CommSec State of the States: January 2022


Overall results

  • How are Australia’s states and territories performing?
  • Each quarter CommSec attempts to find out. Now in its 13th year, the report also includes a section comparing annual growth rates for the eight key indicators across the states and territories as well as Australia as a whole, enabling comparisons in terms of economic momentum.
  • It is important to note at the outset that all states and territories are performing well in challenging and ever-changing times.
  • Governments have the primary aim of protecting the health of Australians while providing substantial stimulus and support measures to protect economies.
  • In a fast-evolving environment dominated by the Covid-19 virus, rankings of relative economic performance can change, even on a monthly basis.
  • In an absolute sense, Australia’s state and territory economies are in solid shape, well supported by strong fiscal and monetary stimulus.
  • Unemployment rates are historically-low across much of the nation. Labour is in short supply across many industries, reflecting Covid self-isolation requirements and border restrictions.
  • In a relative sense, and for the eighth quarter in a row, Tasmania holds the mantle of the best performing economy. Tasmania leads on four of the eight indicators and is second ranked on another two.
  • There is little to separate the other economies. South Australia is second; Victoria is third; Western Australia is fourth; Queensland is fifth; NSW is sixth; the ACT is seventh; and the Northern Territory is eighth.
  • Tasmania is ranked first on relative unemployment, retail spending, equipment investment and dwelling starts. Tasmania also ranks second on construction work done and relative economic growth.
  • Victoria leads on construction work done.
  • NSW is number 1 on housing finance.
  • Western Australia is strongest on relative economic growth.
  • Queensland leads on relative population growth.
  • In terms of annual growth of the eight indicators, Western Australia top the annual changes on three measures; Victoria leads on two; while Tasmania, Queensland and the Northern Territory lead on one each.


  • In challenging times, all state and territory economies are performing well, supported by highly stimulative fiscal and monetary policies. Despite the constant changes presented by Covid-19, construction activity is solid, property markets are generally strong while job markets remain tight.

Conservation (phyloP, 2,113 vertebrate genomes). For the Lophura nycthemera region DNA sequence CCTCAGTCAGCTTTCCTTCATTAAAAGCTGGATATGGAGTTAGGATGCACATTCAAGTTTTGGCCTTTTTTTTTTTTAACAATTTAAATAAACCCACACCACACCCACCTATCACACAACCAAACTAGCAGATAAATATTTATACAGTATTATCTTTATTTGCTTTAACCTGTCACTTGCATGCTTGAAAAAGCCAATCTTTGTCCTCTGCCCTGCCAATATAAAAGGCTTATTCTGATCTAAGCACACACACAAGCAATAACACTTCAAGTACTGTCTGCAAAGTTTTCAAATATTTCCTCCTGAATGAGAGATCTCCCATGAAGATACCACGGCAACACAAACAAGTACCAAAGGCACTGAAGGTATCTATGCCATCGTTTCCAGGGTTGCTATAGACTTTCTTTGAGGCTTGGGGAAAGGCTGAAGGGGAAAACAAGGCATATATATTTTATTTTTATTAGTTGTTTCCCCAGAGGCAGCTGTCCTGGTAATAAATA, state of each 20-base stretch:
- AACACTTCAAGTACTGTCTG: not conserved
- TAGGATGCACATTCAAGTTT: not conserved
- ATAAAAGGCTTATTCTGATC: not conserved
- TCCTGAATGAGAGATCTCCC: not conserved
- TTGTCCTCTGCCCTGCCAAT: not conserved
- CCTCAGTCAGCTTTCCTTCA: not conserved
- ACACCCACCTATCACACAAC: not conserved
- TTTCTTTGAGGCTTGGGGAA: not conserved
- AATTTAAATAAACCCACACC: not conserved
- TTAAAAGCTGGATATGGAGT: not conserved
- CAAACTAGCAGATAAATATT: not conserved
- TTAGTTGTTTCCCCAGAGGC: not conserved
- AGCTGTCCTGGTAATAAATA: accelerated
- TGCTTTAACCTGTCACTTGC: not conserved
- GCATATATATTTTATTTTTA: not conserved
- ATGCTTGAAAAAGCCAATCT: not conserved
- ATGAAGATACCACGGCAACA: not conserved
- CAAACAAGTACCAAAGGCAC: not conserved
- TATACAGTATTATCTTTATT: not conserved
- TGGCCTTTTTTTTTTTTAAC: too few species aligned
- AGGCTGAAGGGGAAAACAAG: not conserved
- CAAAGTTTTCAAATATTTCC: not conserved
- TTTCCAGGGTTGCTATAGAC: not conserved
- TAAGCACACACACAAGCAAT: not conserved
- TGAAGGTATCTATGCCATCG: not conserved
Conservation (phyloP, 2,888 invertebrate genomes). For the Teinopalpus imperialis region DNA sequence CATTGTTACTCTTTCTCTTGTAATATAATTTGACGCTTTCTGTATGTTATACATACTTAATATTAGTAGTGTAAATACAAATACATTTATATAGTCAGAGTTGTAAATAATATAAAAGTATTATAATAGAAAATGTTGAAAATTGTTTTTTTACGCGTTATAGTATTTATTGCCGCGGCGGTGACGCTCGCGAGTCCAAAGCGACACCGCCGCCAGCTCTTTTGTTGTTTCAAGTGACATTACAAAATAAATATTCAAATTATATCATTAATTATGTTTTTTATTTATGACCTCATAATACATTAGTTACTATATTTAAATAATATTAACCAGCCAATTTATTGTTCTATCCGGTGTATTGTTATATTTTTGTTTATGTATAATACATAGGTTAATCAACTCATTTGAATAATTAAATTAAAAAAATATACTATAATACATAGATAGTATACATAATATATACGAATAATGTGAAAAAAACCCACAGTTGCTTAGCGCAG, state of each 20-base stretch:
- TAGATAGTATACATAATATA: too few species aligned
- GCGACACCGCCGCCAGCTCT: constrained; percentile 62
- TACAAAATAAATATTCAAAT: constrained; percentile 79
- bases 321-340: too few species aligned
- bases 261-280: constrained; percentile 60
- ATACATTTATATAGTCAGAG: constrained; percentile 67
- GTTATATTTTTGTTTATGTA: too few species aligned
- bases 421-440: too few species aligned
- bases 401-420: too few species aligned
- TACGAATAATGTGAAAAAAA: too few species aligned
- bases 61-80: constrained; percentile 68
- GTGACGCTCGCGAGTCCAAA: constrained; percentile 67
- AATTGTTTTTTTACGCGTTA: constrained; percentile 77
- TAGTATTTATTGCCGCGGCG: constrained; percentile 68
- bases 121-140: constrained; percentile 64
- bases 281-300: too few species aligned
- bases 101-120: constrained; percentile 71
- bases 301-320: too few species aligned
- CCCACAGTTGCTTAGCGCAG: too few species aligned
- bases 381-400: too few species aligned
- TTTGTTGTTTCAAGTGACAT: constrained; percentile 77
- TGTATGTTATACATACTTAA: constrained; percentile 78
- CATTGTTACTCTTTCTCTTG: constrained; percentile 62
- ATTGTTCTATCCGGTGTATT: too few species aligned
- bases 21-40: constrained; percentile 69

• In relative performance though, Tasmania continues to dominate, maintaining its top position well ahead of other economies.
  • The success in suppressing the Covid-19 virus meant that Tasmania wasn’t forced to lock down its economy to the same extent as other economies, protected behind closed borders.
  • Tasmania has held top position in the performance rankings—solely or jointly—for eight consecutive quarterly surveys. While it is likely to remain on top in the short-term, much can change over 2022.
  • In differing ways, each state or territory will attempt to ‘live with Covid’ over 2022. This could lead to major changes in the performance rankings.
  • While Tasmania leads the rankings, at present there is little to separate the other economies. Lockdowns have weighed on the economic performances of NSW and the ACT in the last survey. While both of these economies could scale the rankings again, new challenges are presented by Covid self-isolation—not just for NSW and the ACT, but for all economies.
  • The opening of local and foreign borders is likely to support the Queensland economy.


  • Each of the states and territory economies were assessed on eight key indicators: economic growth; retail spending; equipment investment; unemployment, construction work done; population growth; housing finance and dwelling commencements.
  • The aim is to find how each economy is performing compared with ‘normal’. And just like the Reserve Bank does with interest rates, we used decade-averages to judge the ‘normal’ state of affairs. For each economy, the latest level of the indicator – such as retail spending or economic growth – was compared with the decade average.
  • While we also looked at the current pace of growth to assess economic momentum, it may yield perverse results to judge performance. For instance retail spending may be up sharply on a year ago but from depressed levels. Overall spending may still be well below ‘normal’. And clearly some states such as Queensland and Western Australia traditionally have had faster economic growth rates due to historically faster population growth. So the best way to assess economic performance is to look at each indicator in relation to what would be considered ‘normal’ for that state or territory.
  • For instance, the seasonally adjusted jobless rate in both Tasmania and South Australia stood at 3.9 per cent in December. However, Tasmania’s unemployment rate was 39.7 per cent below its decade average, while the South Australian jobless rate was 38.5 per cent below its decade average. So Tasmania ranks above South Australia on this indicator.
  • Except for economic growth, seasonally adjusted or trend measures of the economic indicators were used to assess performance on all measures. While preference was for trend measures, in many cases these have been suspended in the wake of the COVID-19 crisis. Rolling annual nominal data was used to assess economic growth.

Read the report.

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